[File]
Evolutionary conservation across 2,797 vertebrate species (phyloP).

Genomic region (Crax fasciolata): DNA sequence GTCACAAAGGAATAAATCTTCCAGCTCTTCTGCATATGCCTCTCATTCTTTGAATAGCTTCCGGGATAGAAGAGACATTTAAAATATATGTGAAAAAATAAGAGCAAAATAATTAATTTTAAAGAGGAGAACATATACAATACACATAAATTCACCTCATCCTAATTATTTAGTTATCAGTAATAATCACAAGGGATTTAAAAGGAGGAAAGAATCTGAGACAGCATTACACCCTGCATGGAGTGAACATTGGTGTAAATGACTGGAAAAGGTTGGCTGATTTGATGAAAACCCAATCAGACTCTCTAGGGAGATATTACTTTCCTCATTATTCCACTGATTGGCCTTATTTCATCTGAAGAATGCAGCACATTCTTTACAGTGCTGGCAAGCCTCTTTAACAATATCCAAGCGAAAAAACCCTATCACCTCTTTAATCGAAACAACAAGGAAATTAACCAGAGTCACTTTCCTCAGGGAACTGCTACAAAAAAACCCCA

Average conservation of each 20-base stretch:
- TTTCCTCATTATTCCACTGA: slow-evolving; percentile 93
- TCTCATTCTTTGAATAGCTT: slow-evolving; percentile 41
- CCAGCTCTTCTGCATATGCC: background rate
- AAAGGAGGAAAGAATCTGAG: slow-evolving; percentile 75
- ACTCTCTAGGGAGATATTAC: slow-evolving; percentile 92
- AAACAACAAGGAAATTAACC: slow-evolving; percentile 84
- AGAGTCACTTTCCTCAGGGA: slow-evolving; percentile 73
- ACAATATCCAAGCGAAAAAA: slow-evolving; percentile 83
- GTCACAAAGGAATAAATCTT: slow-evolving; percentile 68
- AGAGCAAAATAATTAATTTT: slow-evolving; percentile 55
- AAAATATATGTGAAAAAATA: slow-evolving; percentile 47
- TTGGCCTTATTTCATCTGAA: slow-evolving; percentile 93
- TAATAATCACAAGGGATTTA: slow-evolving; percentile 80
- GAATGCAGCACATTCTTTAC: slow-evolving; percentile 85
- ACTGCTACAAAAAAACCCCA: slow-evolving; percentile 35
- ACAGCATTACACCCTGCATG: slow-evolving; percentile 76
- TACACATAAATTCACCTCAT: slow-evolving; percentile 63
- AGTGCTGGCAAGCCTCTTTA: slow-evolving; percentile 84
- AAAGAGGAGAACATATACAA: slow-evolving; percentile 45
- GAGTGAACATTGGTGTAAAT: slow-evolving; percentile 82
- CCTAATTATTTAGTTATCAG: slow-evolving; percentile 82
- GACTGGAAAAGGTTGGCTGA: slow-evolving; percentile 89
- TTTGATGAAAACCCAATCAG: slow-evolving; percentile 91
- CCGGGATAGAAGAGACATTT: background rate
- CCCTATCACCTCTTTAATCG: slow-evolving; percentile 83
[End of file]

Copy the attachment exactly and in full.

Evolutionary conservation across 2,797 vertebrate species (phyloP).

Genomic region (Crax fasciolata): DNA sequence GTCACAAAGGAATAAATCTTCCAGCTCTTCTGCATATGCCTCTCATTCTTTGAATAGCTTCCGGGATAGAAGAGACATTTAAAATATATGTGAAAAAATAAGAGCAAAATAATTAATTTTAAAGAGGAGAACATATACAATACACATAAATTCACCTCATCCTAATTATTTAGTTATCAGTAATAATCACAAGGGATTTAAAAGGAGGAAAGAATCTGAGACAGCATTACACCCTGCATGGAGTGAACATTGGTGTAAATGACTGGAAAAGGTTGGCTGATTTGATGAAAACCCAATCAGACTCTCTAGGGAGATATTACTTTCCTCATTATTCCACTGATTGGCCTTATTTCATCTGAAGAATGCAGCACATTCTTTACAGTGCTGGCAAGCCTCTTTAACAATATCCAAGCGAAAAAACCCTATCACCTCTTTAATCGAAACAACAAGGAAATTAACCAGAGTCACTTTCCTCAGGGAACTGCTACAAAAAAACCCCA

Average conservation of each 20-base stretch:
- TTTCCTCATTATTCCACTGA: slow-evolving; percentile 93
- TCTCATTCTTTGAATAGCTT: slow-evolving; percentile 41
- CCAGCTCTTCTGCATATGCC: background rate
- AAAGGAGGAAAGAATCTGAG: slow-evolving; percentile 75
- ACTCTCTAGGGAGATATTAC: slow-evolving; percentile 92
- AAACAACAAGGAAATTAACC: slow-evolving; percentile 84
- AGAGTCACTTTCCTCAGGGA: slow-evolving; percentile 73
- ACAATATCCAAGCGAAAAAA: slow-evolving; percentile 83
- GTCACAAAGGAATAAATCTT: slow-evolving; percentile 68
- AGAGCAAAATAATTAATTTT: slow-evolving; percentile 55
- AAAATATATGTGAAAAAATA: slow-evolving; percentile 47
- TTGGCCTTATTTCATCTGAA: slow-evolving; percentile 93
- TAATAATCACAAGGGATTTA: slow-evolving; percentile 80
- GAATGCAGCACATTCTTTAC: slow-evolving; percentile 85
- ACTGCTACAAAAAAACCCCA: slow-evolving; percentile 35
- ACAGCATTACACCCTGCATG: slow-evolving; percentile 76
- TACACATAAATTCACCTCAT: slow-evolving; percentile 63
- AGTGCTGGCAAGCCTCTTTA: slow-evolving; percentile 84
- AAAGAGGAGAACATATACAA: slow-evolving; percentile 45
- GAGTGAACATTGGTGTAAAT: slow-evolving; percentile 82
- CCTAATTATTTAGTTATCAG: slow-evolving; percentile 82
- GACTGGAAAAGGTTGGCTGA: slow-evolving; percentile 89
- TTTGATGAAAACCCAATCAG: slow-evolving; percentile 91
- CCGGGATAGAAGAGACATTT: background rate
- CCCTATCACCTCTTTAATCG: slow-evolving; percentile 83